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Apple has a huge problem with its supplier’s iPhone factory in China


Hong-Kong
CNN affairs

A violent one workers’ revolt at the world’s largest iPhone factory this week in Central China further scrambles Apple’s tense offerings, highlighting how the country’s strict zero-Covid policy is hurting global tech companies.

Trouble began last month when workers left the factory campus in Zhengzhou, the capital of central Henan province, fearing Covid. There was a shortage of staff and bonuses were offered for employees to return.

But protests erupted this week when newly hired staff said management had failed to keep their promises. The workers, who clashed with security officers wearing hazmat suits, were eventually offered money to stop and leave.

Analysts said the woes faced by Taiwanese contract manufacturing company Foxconn, a leading Apple supplier that owns the facility, will also accelerate the pace of diversification from China to countries like India.

Daniel Ives, managing director of equity research at Wedbush Securities, told CNN Business that the continued shutdown of production at Foxconn’s sprawling campus in the central Chinese city of Zhengzhou was an “albatross” for Apple.

“Each week of this shutdown and turmoil is estimated to cost Apple about $1 billion a week in lost iPhone sales. Now about 5% of iPhone 14 sales are probably off the table because of these brutal shutdowns in China,” he said.

Demand for iPhone 14 units over the Black Friday holiday weekend far outstripped supply and could lead to major shortages leading up to Christmas, Ives said, adding that the disruptions at Foxconn, which began in October, are a major “underbelly” for Apple were these quarters.

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In a note Friday, Ives said Black Friday store checks are showing major iPhone shortages across the board.

“Based on our analysis, we believe iPhone 14 Pro shortages have gotten much worse over the past week with very low stocks,” he wrote. “We believe many Apple Stores now have iPhone 14 Pro shortages…up to 25%-30% below normal heading into a typical December.”

Ming-Chi Kuo, analyst at TF International Securities, wrote on Twitter that more than 10% of the global iPhone production capacity was affected by the situation at the Zhengzhou campus.

Earlier this month, Apple announced that it would ship the latest lineup of iPhones “temporarily affected” due to Covid restrictions in China. It said its assembly facility in Zhengzhou, which is normally home to some 200,000 workers, is “currently operating at a significantly reduced capacity” due to Covid curbs.

The Zhengzhou campus has been battling a Covid outbreak since mid-October that has caused panic among workers. Videos circulated of people leaving Zhengzhou on foot went viral on Chinese social media in early November, forcing Foxconn to take more measures to get its staff back.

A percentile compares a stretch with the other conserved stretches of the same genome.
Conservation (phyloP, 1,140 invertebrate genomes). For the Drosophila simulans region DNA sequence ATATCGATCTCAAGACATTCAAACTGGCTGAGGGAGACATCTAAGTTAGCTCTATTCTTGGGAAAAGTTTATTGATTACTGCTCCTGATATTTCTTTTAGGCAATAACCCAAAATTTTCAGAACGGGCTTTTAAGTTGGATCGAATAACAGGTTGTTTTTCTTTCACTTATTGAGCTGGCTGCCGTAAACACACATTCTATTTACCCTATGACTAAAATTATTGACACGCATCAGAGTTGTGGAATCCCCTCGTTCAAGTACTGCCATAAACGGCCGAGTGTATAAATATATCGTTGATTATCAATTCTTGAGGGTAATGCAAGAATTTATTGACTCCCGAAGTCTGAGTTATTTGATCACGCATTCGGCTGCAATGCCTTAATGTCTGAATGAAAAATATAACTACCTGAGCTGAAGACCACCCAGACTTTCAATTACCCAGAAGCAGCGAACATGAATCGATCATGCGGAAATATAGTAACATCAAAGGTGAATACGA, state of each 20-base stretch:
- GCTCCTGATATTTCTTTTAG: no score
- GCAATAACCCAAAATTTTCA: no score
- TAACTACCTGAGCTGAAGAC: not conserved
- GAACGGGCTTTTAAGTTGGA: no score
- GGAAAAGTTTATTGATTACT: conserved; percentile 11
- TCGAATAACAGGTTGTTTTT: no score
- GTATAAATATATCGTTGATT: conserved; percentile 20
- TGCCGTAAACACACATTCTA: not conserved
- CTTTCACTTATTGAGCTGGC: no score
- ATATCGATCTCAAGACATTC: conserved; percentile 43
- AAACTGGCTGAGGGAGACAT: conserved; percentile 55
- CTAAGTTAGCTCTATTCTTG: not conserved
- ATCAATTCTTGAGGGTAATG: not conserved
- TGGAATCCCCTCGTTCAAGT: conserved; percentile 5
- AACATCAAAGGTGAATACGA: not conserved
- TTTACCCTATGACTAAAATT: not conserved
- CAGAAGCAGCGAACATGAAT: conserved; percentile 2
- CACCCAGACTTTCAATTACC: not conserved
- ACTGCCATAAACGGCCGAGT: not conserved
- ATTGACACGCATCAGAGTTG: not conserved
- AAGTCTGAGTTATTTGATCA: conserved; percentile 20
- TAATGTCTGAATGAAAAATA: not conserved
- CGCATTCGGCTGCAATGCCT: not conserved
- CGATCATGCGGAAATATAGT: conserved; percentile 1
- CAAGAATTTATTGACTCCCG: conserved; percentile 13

To entice employees, the company said it did quadrupled daily bonuses for factory workers this month. A week ago, state media reported that 100,000 people had attended successfully recruited to fill the vacant positions.

But on Tuesday night, hundreds of workers, mostly new hires, began protesting the terms of the payment packages they were being offered, as well as their living conditions. Scenes grew increasingly violent the next day as workers clashed with a large number of security forces.

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Wednesday evening the crowds were over quiet, with protesters returning to their dormitories on the Foxconn campus after the company offered to pay the newly hired workers 10,000 yuan ($1,400), or about two months’ wages, to quit and leave the site altogether.

In a statement sent to CNN Business Thursday after the protests ended, Apple said it had a team on the ground at the Zhengzhou facility working closely with Foxconn to ensure workers’ concerns were addressed.

Even before this week’s demonstrations, Apple had started making the iPhone 14 in India, as it had wanted diversify its supply chain away from China.

The announcement in late September marked a major change in strategy and came at a time when US tech companies were looking for alternatives to China, the world’s factory for decades.

The Wall Street Journal reported earlier this year that the company was looking to ramp up production in countries like Vietnam and India, citing China’s strict Covid policies as one of the reasons.

Kuo said on Twitter that he believed Foxconn would accelerate enlargement of iPhone manufacturing capacity in India as a result of the Zhengzhou lockdowns and ensuing protests.

Foxconn’s production of iPhones in India will grow by at least 150% in 2023 compared to 2022, he predicted, and the longer-term goal would be to ship between 40% and 45% of such phones from India, compared to less than 4% now.

— Chris Isidore contributed to this report.

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